July 16, 2015

Signs Your Loved One Needs Help: First Responders and Substance Abuse

As a first responder, your loved one has dedicated their life to public safety and community service. Is that sacrifice taking its toll on them?

Men and women who represent the police force, firefighters, paramedics and others who serve their communities experience a terrible burden. Oftentimes these situations are tense and dangerous. Many first responders carry around heartache and pain regarding lives they were unable to save or catastrophes they had to witness firsthand. Their incredibly unique circumstances can only be understood by others who put their lives on the line everyday just like they do.

The heavy burden of protecting the public may wear them down eventually. There are several potential signs your loved one needs help. They may have started to drink alcohol excessively or use drugs as a way to numb the pain and deep feelings. At this point, they need specialized care and treatment targeted at men and women who are first responders. First Responders Recovery can deliver that. The center offers substance abuse treatment programs directed towards healing the incomparable mental and physical damage caused by a career in public safety.

“I Don’t Need Help!”

How do you know if your loved one needs help? Perhaps they have worked for decades on the streets in your community, upholding the law and defending the innocent. They are strong. They have been trained to withstand high pressure, stress, and the unimaginable duty that comes with holding other lives in their hands. Many times a first responder will shirk the very human reactions to this amount of stress and claim they are fine and don’t need help.

In this case, they’re wrong. As a protector of the community, it is up to them to get the treatment they need to continue playing this role. Self-care and healing is both important and mandatory in this line of work.

Indicators of Substance Abuse

If you notice any of the following features in your loved one, encourage them seek help for alcohol or drug dependence.

  • Behaving inappropriately or impulsively; taking unnecessary risks
  • Lying, hiding information or covering up
  • Difficulty concentrating
  • Messing up paperwork or needing extra time to complete routine documents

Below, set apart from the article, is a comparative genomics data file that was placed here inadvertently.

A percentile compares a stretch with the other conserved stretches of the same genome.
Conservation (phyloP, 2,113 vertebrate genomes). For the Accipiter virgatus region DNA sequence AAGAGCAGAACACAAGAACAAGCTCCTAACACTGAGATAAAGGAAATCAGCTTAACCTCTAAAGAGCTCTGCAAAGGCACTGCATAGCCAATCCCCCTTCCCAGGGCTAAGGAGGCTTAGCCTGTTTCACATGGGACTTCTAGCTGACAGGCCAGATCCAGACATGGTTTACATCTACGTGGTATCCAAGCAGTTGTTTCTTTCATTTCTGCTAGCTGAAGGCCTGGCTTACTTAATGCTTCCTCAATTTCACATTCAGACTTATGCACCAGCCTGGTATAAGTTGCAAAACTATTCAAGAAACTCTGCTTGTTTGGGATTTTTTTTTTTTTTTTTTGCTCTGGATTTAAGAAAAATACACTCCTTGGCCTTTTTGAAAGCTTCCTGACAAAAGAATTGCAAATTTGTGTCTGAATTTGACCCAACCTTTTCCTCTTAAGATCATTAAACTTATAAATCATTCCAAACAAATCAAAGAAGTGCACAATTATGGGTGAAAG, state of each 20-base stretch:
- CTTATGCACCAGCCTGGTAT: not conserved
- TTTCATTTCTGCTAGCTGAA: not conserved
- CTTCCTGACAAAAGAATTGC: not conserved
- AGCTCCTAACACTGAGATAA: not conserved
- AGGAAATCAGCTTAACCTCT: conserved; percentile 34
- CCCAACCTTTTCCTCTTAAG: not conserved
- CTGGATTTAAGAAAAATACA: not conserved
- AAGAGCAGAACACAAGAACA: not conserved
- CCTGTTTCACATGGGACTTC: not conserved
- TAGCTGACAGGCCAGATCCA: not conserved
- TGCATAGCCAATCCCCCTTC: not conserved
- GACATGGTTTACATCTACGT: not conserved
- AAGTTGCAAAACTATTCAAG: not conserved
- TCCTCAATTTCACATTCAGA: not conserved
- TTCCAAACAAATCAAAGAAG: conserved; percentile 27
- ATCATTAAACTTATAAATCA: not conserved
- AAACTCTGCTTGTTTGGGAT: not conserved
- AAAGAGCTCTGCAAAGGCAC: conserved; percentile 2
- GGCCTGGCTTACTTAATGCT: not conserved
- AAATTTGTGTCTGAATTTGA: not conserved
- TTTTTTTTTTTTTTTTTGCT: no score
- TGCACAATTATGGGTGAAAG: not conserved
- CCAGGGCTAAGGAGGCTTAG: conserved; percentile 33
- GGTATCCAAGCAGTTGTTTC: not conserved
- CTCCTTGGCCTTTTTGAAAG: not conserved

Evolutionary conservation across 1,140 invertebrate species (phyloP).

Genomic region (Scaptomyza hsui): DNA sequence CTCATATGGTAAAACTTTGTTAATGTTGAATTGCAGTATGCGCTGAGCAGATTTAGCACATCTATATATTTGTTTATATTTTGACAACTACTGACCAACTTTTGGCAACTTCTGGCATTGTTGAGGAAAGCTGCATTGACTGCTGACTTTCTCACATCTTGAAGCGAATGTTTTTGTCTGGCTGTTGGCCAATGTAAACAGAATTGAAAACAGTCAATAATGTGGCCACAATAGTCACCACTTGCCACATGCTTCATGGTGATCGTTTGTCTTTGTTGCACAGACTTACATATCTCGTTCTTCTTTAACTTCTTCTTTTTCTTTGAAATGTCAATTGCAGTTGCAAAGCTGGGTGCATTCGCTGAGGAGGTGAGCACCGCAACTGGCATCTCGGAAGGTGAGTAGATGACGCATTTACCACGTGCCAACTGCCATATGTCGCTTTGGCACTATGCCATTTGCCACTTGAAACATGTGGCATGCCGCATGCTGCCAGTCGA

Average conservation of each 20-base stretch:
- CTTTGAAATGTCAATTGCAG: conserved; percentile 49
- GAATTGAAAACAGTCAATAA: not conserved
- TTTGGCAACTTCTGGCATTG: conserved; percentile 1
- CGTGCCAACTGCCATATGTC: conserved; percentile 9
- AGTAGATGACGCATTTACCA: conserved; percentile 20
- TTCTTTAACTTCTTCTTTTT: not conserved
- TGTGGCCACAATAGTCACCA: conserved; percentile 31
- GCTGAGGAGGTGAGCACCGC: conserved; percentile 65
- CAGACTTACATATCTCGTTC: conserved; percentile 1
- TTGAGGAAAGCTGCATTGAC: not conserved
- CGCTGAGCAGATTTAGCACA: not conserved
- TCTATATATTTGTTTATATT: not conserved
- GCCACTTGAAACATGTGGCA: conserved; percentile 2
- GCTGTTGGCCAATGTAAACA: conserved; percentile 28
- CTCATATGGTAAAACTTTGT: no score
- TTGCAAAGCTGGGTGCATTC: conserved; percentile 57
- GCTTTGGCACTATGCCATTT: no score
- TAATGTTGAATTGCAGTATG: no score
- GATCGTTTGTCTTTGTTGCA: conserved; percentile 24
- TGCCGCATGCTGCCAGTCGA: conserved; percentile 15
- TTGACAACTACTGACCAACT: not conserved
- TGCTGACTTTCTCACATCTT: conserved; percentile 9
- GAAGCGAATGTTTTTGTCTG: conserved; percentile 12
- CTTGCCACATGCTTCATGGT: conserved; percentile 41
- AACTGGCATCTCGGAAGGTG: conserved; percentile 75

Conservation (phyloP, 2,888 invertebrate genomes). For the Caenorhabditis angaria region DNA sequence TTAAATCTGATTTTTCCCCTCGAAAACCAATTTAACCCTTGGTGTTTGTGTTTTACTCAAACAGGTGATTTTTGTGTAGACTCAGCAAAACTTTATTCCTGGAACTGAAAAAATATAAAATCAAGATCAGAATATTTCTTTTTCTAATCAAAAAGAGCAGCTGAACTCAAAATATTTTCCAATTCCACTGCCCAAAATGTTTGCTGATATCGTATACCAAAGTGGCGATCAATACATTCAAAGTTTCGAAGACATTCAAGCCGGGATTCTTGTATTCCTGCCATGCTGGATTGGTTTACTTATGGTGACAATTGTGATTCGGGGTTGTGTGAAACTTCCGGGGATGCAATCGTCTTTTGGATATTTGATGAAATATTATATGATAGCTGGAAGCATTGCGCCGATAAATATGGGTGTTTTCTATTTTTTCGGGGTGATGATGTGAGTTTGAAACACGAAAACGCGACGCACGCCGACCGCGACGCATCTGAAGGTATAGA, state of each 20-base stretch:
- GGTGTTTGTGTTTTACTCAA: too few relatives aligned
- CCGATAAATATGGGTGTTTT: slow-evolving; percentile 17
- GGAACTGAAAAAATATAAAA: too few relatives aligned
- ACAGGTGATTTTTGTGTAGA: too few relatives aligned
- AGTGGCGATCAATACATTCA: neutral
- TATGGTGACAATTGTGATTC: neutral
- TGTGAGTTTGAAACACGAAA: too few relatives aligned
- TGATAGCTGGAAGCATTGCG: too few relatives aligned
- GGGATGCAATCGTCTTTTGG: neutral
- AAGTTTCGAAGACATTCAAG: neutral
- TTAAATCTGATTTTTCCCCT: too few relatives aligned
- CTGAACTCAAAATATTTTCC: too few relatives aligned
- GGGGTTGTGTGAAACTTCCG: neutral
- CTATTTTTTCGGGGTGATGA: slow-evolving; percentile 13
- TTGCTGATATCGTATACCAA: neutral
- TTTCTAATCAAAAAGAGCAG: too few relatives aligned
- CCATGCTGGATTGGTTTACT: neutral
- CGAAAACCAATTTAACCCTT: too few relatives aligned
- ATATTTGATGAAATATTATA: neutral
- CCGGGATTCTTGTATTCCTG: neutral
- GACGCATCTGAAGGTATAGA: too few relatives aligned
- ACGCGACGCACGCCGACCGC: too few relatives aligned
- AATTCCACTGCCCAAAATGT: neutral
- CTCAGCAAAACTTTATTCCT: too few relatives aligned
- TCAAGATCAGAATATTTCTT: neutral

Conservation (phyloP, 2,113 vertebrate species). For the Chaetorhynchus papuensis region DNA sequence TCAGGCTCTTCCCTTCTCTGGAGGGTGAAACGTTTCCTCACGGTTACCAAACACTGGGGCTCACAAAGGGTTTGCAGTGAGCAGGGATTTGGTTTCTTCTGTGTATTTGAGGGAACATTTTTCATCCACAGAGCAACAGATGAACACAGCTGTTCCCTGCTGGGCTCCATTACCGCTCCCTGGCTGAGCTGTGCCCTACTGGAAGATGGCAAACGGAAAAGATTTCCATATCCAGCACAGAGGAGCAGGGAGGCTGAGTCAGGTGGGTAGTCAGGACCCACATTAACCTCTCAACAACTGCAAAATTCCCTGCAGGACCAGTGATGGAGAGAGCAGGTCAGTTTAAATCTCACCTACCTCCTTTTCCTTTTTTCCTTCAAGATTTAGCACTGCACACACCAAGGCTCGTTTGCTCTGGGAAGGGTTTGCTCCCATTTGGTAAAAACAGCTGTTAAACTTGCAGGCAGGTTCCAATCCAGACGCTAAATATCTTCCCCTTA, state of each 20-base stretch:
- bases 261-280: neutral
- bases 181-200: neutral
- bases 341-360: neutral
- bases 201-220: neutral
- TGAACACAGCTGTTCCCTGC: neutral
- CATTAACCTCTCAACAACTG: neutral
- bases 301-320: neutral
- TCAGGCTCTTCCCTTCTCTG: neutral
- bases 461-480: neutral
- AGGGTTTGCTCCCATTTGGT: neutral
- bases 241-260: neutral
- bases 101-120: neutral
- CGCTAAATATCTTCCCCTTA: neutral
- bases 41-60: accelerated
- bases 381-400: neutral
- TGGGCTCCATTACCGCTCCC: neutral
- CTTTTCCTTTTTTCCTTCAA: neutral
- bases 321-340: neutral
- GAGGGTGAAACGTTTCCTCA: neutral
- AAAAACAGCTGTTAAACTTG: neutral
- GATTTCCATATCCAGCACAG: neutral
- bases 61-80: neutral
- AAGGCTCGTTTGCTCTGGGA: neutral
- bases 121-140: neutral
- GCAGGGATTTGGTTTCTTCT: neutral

• Developing tolerance – needing more of the substance to achieve the same effect
  • Experiencing withdrawal – nausea, insomnia, headaches, and other symptoms that occur after stopping use
  • Wanting to stop but not being able to

Even if your loved one has not yet turned to substances to cope, they could still be at risk of an addiction problem. Due to the life-threatening situations first responders find themselves in on nearly a daily basis, they are susceptible to mental disorders like depression or post-traumatic stress disorder (PTSD). These disorders, if left untreated, increase the risk of turning to drugs or alcohol as a coping mechanism. According to the National Institute of Mental Health, be on the lookout for these signs below:

Signs of Depression

  • Persistent feelings of sadness or an extremely low mood
  • Pessimism or hopelessness
  • Guilt
  • Loss of interest in activities you once found pleasurable
  • Changes in appetite or sleep patterns
  • Thoughts of suicide

Signs of PTSD

  • Having flashbacks, nightmares, or unpleasant thoughts regarding a traumatic event in which someone was killed, hurt badly or could have been
  • Emotional numbness
  • Staying away from people, places, and things that remind you of what happened
  • Feeling guilt or worry
  • Feeling “on edge”
  • Being irritable or having angry outbursts

Find help with others who understand what your loved one is going through by reaching out to the team at First Responders Recovery.


  1. Tips for first responders: Possible alcohol and substance abuse indicators. Substance Abuse and Mental Health Services Administration. https://store.samhsa.gov/shin/content/NMH05-0212/NMH05-0212.pdf
  2. Signs and symptoms of depression. National Institute of Mental Health. http://www.nimh.nih.gov/health/topics/depression/men-and-depression/signs-and-symptoms-of-depression/index.shtml
  3. Post-Traumatic stress disorder. National Institute of Mental Health. http://www.nimh.nih.gov/health/topics/depression/men-and-depression/signs-and-symptoms-of-depression/index.shtml

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